Mobile filmmaking can be a great tool for African storytellers. This is especially beneficial for storytellers who don’t have access to a great budget or expensive filming equipment. Smartphones are readily available across the globe, and there are more affordable phones with HD cameras.
With this much accessibility, filmmakers and journalists can use their phones to capture stories that can be edited to cinema quality. Many affordable and free apps also help with editing, visual effects, and graphics. Many content creators also use their cell phones rather than expensive camera equipment.
How can mobile filmmaking grow in Africa?
Africa is a location prime for filmmaking. 64% of Africans have smartphones. It’s estimated that by 2025, 400 million people will own smartphones in Africa. As a result, many users watch content on their phones. Eastern Africa also has the second-highest production of films in Africa, just behind West Africa. Kenya has many distributors, including MultiChoice, StarTimes, Netflix, Amazon Prime, Showmax, and Viusasa. There is excellent access to an English-speaking pan-African market.
This makes it prime for mobile filmmaking opportunities. In addition, the industry can also grow because 24 countries have a film commission. Governments have also historically partnered with NGOs to help boost filmmaking. Increased digitisation makes it easier to make films, from giant blockbusters to mobile documentary films, such as South Africa’s High Fantasy (2018).
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Benefits of mobile filmmaking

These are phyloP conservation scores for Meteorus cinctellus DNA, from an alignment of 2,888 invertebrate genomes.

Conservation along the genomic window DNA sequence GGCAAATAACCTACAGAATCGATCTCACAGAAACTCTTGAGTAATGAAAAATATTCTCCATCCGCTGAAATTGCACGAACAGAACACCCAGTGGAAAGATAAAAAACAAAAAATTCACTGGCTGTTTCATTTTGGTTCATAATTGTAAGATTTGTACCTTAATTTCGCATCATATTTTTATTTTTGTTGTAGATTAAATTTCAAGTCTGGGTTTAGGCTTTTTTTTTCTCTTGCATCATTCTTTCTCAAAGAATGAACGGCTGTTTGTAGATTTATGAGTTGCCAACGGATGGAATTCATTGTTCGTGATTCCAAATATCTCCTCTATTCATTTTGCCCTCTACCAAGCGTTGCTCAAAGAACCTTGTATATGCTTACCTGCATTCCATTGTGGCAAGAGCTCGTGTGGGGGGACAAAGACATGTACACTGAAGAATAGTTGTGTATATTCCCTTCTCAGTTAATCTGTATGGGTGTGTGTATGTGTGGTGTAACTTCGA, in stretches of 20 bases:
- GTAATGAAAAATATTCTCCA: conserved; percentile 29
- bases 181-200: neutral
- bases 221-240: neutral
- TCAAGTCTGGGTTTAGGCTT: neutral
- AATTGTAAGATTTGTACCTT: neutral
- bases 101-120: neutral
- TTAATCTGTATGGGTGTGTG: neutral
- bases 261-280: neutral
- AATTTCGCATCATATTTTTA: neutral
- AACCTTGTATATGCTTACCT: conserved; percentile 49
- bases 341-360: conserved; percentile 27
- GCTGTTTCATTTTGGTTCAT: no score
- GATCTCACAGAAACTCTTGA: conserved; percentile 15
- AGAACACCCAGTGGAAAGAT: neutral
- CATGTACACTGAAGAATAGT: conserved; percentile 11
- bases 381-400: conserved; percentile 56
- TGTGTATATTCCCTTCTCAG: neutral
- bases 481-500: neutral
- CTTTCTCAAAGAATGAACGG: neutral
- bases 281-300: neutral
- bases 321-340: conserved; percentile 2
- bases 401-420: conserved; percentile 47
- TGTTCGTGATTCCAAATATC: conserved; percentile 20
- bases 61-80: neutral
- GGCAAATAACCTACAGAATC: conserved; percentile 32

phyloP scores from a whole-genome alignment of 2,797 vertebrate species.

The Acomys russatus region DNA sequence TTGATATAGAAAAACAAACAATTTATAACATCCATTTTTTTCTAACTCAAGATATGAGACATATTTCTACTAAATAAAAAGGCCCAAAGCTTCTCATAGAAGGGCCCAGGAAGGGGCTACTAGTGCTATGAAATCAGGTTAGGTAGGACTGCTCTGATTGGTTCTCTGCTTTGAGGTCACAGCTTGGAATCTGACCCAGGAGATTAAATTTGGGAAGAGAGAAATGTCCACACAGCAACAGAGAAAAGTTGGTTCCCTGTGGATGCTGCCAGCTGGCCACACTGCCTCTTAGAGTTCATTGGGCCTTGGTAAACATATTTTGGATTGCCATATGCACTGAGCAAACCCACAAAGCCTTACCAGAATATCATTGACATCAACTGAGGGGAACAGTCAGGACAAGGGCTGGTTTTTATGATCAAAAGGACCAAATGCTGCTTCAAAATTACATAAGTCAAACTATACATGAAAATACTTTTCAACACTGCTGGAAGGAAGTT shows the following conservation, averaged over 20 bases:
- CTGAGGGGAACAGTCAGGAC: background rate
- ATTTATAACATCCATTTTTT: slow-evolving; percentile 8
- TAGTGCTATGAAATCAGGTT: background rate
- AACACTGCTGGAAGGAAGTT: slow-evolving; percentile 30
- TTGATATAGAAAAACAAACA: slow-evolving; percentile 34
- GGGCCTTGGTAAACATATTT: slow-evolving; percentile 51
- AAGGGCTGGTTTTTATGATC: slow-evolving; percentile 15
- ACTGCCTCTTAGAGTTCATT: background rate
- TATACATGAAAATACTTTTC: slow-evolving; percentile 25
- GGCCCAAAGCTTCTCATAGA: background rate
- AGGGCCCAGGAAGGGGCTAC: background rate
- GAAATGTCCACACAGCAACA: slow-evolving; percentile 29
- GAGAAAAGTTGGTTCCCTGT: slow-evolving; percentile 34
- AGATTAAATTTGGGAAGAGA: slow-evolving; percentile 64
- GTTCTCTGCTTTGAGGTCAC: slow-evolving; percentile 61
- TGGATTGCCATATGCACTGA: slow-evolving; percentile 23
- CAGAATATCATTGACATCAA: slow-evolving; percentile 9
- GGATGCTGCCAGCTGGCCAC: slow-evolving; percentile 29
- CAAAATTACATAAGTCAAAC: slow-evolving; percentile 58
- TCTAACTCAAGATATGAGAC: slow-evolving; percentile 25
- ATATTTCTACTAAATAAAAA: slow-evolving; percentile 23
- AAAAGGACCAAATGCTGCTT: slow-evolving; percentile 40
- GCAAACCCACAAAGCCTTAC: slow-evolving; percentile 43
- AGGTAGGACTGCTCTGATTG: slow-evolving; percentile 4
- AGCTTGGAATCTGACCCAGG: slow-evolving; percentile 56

Using mobile phones disrupts the traditional chain of the film industry. It also reduces instances of gatekeeping. Educating people on how to film with cell phones is a lot easier than in traditional film schools. E-learning platforms, YouTube, and even cell phone companies provide free or affordable classes that show budding directors how to shoot the best footage.
Social media platforms are great for publishing short mobile films. It also enables creators to earn directly from their content. Youtube, Instagram, and Facebook enable users to publish longer videos. Facebook enables accounts with more than 10,000 followers to earn ad revenue. Youtube also enables Black creators on their platform to apply for grants to enable their filmmaking.
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Mobile phones are also compact, affordable, and hassle-free. You may need a microphone to capture sounds better, but they’re much less cumbersome than video cameras. Any additional equipment you may need, such as a tripod, ring light, or hand-held crane, is also cheaper than a camera.
Limitations of mobile filmmaking
Cell phones overheat quickly when they’re being used a lot. Some brands even shut down when the battery gets too hot. Charging the phone while it’s shooting may also damage the phone. If you are shooting extended footage, mobile filmmaking may require more than one phone. If you’re recording in the sun, you may need ice packs to keep the phone cool during breaks.
Some phones may not shoot the best-quality footage. When you look at it on the phone, it looks HD. But when it’s transferred to a PC for editing, the footage may have poor resolution. As a result, this can limit how you release the film. It may also mean reshoots or purchasing expensive apps to sharpen the footage.
In addition, some phone cameras have too many automated phone settings. The phone can quickly lose focus while filming. It can also change the exposure and leave you with too bright content.
Phones have limited shooting capacity. Many smartphones have an 8-bit film rate which limits how many edits you can make. They also have limited storage space. You may need to buy a memory card with lots of space because video requires a lot.
Mobile filmmaking is budget friendly and perfect for people shooting short films or trying to break into the industry. The market is ripe for mobile storytelling and provides great room to learn.
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